Improving mental health assessments of looked after children in Doncaster
Doncaster is just one of nine pilot areas across the country that will trial a new approach to mental health assessments to help ensure that children and young people are assessed at the right time, with a focus on their individual needs for those in care.
Announced at the start of #ChildrensMentalHealthWeek to address the emotional and mental health and wellbeing of children and young people at the cusp of entering care, the pilot will enable services to work together to test and trial new ways of working to improve outcomes, aspirations and life chances for children and young people.
The mental health assessment pilots, run nationally by the Anna Freud Centre, will look at providing improved assessments for children entering the care system.
Currently its estimated that half of all children taken into care could meet the criteria for a mental health disorder, this compares to one in ten children outside the care system, its hoped that these pilots – backed by an investment of £650,000 nationally will identify the wellbeing needs of these children, include a referral onto a more specialist service if needed.
In Doncaster, a new Integrated Framework will be implemented, focussing on the psychological, emotional, educational, speech, language, communication and life skill needs of young people at the point they are near the edge of care or mental ill health; and support those who become looked after.
As part of the original bid to become a pilot area, a number of ambitions were set out, highlighting what the pilot will focus on and achieve. In Doncaster, we want to ensure from a young person’s perspective that they feel safe and supported, helping to reduce the number of episodes where a young person in care may go missing.
We also want to ensure that their behaviour is appropriately supported, which can often be as a direct result of being in care, having an impact on their mental health. This will help young people achieve and support their learning to fulfil their current and future aspirations. The pilot will also address why some young people in care experience placement breakdown, reducing the number of moves a young person in care can experience, supporting their social, emotional, mental and physical needs, now and preparation for the future.
Throughout the pilot, Doncaster Clinical Commissioning Group (CCG), Doncaster Children’s Services Trust and Rotherham, Doncaster and South Humber NHS Foundation Trust will work with young people to design and deliver services. We will also ensure existing forums and groups are engaged in the design and delivery process, including but not limited to:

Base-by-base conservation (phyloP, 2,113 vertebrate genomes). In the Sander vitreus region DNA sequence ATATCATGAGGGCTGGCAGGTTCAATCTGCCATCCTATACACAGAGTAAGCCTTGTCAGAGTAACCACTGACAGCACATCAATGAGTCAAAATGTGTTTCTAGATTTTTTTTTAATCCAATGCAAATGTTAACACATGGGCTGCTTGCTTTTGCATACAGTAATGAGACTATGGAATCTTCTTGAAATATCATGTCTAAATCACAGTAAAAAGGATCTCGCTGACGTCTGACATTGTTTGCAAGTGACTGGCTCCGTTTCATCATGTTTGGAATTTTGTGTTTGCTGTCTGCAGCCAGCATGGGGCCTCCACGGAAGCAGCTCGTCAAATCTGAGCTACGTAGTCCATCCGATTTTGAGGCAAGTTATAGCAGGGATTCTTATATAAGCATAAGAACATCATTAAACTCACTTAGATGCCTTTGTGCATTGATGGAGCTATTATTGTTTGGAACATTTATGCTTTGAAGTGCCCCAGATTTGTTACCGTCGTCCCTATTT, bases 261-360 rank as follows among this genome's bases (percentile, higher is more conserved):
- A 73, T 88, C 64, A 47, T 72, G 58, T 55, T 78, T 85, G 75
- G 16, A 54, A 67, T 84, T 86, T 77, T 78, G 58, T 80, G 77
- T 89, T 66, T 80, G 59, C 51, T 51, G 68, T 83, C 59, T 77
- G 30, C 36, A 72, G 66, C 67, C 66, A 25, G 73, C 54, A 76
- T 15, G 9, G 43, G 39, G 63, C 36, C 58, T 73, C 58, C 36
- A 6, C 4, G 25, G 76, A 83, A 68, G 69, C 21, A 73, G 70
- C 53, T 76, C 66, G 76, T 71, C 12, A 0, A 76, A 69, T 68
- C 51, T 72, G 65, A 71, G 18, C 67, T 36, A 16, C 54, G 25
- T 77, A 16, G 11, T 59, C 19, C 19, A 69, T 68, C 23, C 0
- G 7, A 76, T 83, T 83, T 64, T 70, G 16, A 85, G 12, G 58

· Doncaster’s Junior Care Council
· Children in Care Council (CiC)
· Care Leavers Forum
· Doncaster Children’s Services Trust Chief Executive Young Advisors
Young people will also be involved in the evaluation of the pilot at regular stages to see what is working and how things can be improved.
Dr David Crichton, GP and Chair of NHS Doncaster Clinical Commissioning Group said: “This is good news for the young people and their families in Doncaster.
“As a Looked After Children’s GP assessor, there are many occasions where I see the impact that being in care can have on a young person and the challenges on their mental health and wellbeing. This pilot will bring a much needed focus on the mental health of young people entering care, getting the right support, at the right time.”
The pilot will also ensure the whole assessment process is timely and responsive, avoiding duplication of assessments, resulting ultimately in better outcomes for young people and their families.
Paul Moffat, Chief Executive of Doncaster Children’s Services Trust said: “We’re really excited to work with our health colleagues on this pilot. The best assessments and plans are developed with children and young people - ensuring that they are the centre of our work, using their language and understanding their world.
“Our social workers, foster carers and homes strive to offer the best possible care and support for children coming into care. This pilot offers a great opportunity to better understand the mental health and wellbeing of those we care for, and how the partnership can meet their needs.”
The pilot will also build on existing Looked After Children Health services led by Rotherham, Doncaster and South Humber NHS Foundation Trust, dedicated to improve the health and wellbeing of children and young people who are in care.
Debbie Smith, Chief Operating Officer at Rotherham, Doncaster and South Humber NHS Foundation Trust said: “We are really pleased to be part of this national pilot.We have dedicated community nursing and mental health services to support Looked After Children in Doncaster. Our staff are looking forward to working with partners to improve and enhance the services and experiences for young people who might require additional support.”
This pilot is just one of a number of innovative approaches that key health and care organisations will be implementing across Doncaster over the coming months. In December 2018, Doncaster and Rotherham CCGs were also announced as trailblazer sites to provide expert mental health support for thousands of pupils a year – part of the Government’s ambitious plans to transform children and young people’s mental health through the NHS Long-Term Plan.
The Trailblazer which is not limited to looked after children and young people will ensure that new Mental Health Support Teams will support children and young people, who will be based in and near schools and colleges.